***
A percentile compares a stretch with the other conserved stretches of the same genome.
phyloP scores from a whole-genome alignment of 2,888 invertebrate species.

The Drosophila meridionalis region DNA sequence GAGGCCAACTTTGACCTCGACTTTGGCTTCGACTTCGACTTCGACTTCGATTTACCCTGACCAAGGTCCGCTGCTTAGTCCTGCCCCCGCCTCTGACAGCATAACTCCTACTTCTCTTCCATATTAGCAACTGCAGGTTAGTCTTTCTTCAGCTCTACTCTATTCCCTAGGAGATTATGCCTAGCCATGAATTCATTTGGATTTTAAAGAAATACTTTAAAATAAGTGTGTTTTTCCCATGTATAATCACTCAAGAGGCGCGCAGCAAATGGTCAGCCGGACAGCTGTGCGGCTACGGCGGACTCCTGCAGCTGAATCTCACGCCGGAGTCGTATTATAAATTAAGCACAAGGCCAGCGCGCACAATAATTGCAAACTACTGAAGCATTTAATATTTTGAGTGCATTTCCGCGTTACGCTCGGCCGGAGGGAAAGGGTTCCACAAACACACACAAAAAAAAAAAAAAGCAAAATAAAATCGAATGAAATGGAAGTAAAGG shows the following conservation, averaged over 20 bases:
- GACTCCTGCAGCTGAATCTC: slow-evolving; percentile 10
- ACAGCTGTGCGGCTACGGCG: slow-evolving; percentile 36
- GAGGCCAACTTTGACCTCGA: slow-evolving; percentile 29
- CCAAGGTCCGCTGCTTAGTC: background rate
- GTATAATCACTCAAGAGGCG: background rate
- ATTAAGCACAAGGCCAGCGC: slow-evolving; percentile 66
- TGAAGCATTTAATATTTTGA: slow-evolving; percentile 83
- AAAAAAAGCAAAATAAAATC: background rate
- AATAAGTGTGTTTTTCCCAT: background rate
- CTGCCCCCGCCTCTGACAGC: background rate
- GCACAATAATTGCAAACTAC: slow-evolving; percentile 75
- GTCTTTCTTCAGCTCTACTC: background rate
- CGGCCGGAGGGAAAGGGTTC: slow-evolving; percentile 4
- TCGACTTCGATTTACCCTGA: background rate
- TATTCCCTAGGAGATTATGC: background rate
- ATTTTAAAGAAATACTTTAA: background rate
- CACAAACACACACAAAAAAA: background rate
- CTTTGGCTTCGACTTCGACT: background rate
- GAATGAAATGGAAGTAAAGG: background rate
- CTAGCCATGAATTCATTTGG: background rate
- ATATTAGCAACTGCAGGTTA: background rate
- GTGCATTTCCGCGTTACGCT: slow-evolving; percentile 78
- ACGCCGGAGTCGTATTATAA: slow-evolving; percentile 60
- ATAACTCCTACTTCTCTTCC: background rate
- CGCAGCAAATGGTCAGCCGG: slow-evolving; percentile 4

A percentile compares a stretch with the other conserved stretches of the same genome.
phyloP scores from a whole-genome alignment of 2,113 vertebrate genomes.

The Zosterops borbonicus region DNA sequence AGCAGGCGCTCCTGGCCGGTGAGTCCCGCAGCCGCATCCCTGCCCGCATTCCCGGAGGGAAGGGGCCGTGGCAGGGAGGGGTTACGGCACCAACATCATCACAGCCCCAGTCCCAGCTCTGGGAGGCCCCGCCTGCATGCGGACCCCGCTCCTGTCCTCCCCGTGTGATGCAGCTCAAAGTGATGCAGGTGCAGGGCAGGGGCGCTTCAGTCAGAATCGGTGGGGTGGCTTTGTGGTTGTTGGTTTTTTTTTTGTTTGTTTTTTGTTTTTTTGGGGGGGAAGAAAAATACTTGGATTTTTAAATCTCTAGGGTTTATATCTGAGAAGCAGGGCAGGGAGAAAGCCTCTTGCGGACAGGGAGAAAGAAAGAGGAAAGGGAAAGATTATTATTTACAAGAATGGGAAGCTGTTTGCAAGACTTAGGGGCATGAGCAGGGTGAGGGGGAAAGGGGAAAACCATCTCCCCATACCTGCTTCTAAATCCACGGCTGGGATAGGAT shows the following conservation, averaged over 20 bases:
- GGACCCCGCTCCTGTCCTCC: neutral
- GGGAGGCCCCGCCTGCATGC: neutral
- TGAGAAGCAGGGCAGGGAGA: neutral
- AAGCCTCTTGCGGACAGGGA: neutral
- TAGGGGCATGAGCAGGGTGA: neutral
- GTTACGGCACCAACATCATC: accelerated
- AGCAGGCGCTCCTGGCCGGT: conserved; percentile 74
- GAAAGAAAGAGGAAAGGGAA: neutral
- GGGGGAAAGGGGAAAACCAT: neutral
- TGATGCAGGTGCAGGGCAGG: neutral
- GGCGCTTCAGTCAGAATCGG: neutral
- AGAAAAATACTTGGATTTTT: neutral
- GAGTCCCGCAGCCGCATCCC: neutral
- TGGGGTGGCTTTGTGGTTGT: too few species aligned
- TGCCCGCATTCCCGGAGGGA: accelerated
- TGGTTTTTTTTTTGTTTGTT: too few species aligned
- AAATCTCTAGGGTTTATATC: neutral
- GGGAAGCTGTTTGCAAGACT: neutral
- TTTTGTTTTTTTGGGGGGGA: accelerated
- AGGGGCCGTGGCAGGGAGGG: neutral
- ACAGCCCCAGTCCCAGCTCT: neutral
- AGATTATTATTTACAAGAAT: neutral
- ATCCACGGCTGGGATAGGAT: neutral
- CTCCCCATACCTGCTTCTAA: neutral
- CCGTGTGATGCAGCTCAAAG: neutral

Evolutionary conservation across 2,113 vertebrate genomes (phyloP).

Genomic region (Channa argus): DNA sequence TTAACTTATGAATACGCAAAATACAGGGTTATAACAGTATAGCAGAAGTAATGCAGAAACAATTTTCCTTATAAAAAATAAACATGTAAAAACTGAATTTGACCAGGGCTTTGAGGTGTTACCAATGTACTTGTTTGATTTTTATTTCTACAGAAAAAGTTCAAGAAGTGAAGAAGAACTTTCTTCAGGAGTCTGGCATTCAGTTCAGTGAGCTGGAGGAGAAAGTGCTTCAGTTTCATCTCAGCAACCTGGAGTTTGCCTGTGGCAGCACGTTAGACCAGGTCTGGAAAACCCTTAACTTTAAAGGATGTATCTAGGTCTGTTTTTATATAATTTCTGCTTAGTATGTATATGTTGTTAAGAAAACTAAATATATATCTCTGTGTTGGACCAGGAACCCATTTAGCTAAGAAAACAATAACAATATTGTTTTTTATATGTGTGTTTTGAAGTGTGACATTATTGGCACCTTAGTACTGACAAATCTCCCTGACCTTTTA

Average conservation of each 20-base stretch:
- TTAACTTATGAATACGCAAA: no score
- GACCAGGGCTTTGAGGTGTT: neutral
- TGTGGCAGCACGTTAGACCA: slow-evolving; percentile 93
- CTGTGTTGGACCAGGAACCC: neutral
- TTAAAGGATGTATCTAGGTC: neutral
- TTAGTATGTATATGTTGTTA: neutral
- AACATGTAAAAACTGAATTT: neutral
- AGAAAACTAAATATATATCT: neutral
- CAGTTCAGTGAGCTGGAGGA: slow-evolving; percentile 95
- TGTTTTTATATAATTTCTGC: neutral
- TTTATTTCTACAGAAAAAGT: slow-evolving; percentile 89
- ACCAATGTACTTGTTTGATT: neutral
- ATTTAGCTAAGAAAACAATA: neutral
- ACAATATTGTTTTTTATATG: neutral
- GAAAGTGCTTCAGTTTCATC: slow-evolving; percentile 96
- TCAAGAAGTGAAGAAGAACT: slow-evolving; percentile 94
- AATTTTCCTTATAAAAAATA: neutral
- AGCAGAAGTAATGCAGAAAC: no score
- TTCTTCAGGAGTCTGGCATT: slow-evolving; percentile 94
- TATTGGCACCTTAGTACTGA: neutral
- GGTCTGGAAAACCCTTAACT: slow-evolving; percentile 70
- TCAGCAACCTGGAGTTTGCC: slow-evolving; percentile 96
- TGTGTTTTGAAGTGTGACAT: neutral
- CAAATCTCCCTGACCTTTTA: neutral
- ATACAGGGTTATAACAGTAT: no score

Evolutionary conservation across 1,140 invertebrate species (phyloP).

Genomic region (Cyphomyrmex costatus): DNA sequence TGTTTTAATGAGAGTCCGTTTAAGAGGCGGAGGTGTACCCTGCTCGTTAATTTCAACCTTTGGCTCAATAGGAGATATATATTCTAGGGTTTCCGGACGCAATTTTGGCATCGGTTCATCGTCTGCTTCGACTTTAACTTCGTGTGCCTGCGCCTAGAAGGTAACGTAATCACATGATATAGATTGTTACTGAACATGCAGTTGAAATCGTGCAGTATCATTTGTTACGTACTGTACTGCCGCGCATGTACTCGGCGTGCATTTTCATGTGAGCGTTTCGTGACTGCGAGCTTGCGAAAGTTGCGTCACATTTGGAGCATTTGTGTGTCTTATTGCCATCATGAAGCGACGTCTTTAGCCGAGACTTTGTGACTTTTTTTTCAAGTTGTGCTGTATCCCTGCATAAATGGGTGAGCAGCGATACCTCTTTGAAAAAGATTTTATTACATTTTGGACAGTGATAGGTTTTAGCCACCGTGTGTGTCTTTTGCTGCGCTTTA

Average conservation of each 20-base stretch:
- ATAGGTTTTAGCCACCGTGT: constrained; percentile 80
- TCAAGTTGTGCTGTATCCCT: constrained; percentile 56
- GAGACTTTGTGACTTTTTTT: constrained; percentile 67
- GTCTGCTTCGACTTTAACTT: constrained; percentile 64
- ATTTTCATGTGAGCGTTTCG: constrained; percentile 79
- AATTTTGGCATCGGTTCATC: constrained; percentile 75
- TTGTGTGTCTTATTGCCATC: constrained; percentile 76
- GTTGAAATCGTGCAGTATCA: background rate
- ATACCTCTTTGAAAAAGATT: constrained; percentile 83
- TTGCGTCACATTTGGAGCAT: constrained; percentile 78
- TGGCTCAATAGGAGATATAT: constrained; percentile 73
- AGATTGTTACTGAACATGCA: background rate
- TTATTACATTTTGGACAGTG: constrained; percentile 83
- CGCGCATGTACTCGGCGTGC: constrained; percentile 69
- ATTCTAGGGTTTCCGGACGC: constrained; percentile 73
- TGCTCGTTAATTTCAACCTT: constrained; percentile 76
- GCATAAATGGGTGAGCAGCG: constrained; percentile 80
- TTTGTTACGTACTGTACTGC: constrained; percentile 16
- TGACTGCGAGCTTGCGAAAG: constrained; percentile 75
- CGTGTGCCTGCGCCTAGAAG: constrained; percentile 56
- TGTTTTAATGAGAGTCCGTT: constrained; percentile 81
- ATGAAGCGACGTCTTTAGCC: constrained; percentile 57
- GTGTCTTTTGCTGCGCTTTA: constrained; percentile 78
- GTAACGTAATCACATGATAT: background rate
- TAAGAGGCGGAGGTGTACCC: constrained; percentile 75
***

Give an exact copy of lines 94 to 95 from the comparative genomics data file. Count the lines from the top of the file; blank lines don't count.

- TTGTGTGTCTTATTGCCATC: constrained; percentile 76
- GTTGAAATCGTGCAGTATCA: background rate